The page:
Auction Guarantees Lifted the Art Market to Record-Breaking Heights. The Only Problem? The Golden Age of Guarantees Is Over
These lucrative hedges were once the financial instrument of choice for speculators and market manipulators, but now they’ve lost their luster.
A version of this story originally appeared in the fall 2019 artnet Intelligence Report.
In 1986, the newsprint magnate Peter Brant made what was then an unprecedented deal. The collection of the taxi tycoon Robert Scull was heading to auction at Sotheby’s, and Brant negotiated with the executor of the estate to pay more than $5 million for a majority stake in the legendary collector’s holdings before they were sold off. That November, when Scull’s collection made a total of $8.6 million, Brant walked away with a number of works he coveted—and a hefty profit to boot.
In the 33 years since this behind-the-scenes transaction, Brant’s mechanism—now known as a third-party guarantee, or irrevocable bid—has become so widely used that much of the art in a marquee evening sale may have been spoken for long before the auctioneer even picks up his gavel. A guarantee is now an accepted financial derivative that, depending on whom you talk to, either distorts the art market or offers auction houses and consignors a useful tool to hedge their bets.
“It’s magic for the auction houses,” says Christine Bourron, CEO of London-based financial firm Pi-eX. “It allows them to get the seller and at the same time pass on the risk.”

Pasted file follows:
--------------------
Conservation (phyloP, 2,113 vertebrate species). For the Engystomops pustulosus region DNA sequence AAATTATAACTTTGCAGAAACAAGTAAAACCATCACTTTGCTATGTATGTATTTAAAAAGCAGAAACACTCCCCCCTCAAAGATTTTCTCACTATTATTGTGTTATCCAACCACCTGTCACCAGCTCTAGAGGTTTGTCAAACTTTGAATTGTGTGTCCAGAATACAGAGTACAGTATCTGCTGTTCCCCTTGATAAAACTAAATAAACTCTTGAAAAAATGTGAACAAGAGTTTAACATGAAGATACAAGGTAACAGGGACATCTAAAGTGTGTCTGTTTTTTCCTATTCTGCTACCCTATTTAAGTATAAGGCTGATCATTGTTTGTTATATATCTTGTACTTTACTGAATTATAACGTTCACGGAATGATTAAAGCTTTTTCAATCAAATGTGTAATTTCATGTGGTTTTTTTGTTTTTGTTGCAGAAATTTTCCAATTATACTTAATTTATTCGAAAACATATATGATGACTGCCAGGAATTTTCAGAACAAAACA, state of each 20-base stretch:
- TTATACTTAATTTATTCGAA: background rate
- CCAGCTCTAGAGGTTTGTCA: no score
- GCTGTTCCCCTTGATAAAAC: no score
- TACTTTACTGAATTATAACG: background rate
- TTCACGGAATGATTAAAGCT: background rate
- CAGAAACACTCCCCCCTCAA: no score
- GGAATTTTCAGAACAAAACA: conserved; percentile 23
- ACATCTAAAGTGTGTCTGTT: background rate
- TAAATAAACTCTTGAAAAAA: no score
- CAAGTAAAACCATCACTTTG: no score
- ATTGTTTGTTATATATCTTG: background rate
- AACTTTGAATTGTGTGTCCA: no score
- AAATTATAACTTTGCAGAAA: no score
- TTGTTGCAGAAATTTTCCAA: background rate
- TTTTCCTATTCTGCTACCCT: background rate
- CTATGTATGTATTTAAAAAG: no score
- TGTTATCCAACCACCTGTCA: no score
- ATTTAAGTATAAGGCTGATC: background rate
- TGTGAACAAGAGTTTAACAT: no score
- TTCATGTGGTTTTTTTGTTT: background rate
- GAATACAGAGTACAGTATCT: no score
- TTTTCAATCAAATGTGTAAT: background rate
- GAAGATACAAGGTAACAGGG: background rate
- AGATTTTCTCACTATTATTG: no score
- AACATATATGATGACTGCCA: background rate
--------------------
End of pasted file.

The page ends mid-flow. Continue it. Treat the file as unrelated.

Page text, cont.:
After an unprecedented expansion in recent years, third-party guarantees may have lost their magic. Their use appears to have peaked. Now, the trade is left wondering: Have guarantees become too popular for their own good? And what will happen to the market if a tool it once relied on is put back in the shed?
The Rise and Fall of Guarantees
Third-party guarantees became increasingly popular over the past decade as Christie’s and Sotheby’s looked to limit their liability following a bruising 2007 auction season at the dawn of the financial crisis. After competing to attract property, they ended up stuck with a reported $63 million worth of art they had guaranteed with their own money.
As the art market regained strength around 2010, the houses had to find a way to remain competitive while limiting their exposure. The solution: farm out the risk to willing investors and offer them a reward in return.
For a few years, as the art market continued its buoyant rebound, the technique worked like a charm. But those days now seem to be numbered. Research shows that third-party-guarantee performance crested in 2017. That year, the total value of artworks sold with irrevocable bids reached more than $2 billion (based on hammer prices), according to Pi-eX. In 2018, sales of works with guarantees shrank by 10 percent, to $1.8 billion.
This downward trend continues in 2019. At New York’s May contemporary-art evening sales, the number of works sold with irrevocable bids decreased by almost 25 percent from the 2017 pinnacle, tumbling from 62 then to 47 in 2019. Looking ahead to this week’s November New York auctions, that dip continues, with the total number of guarantees at the major contemporary-art evening sales dropping to 41 (although the number could still change—deals are sometimes cemented hours before an auction).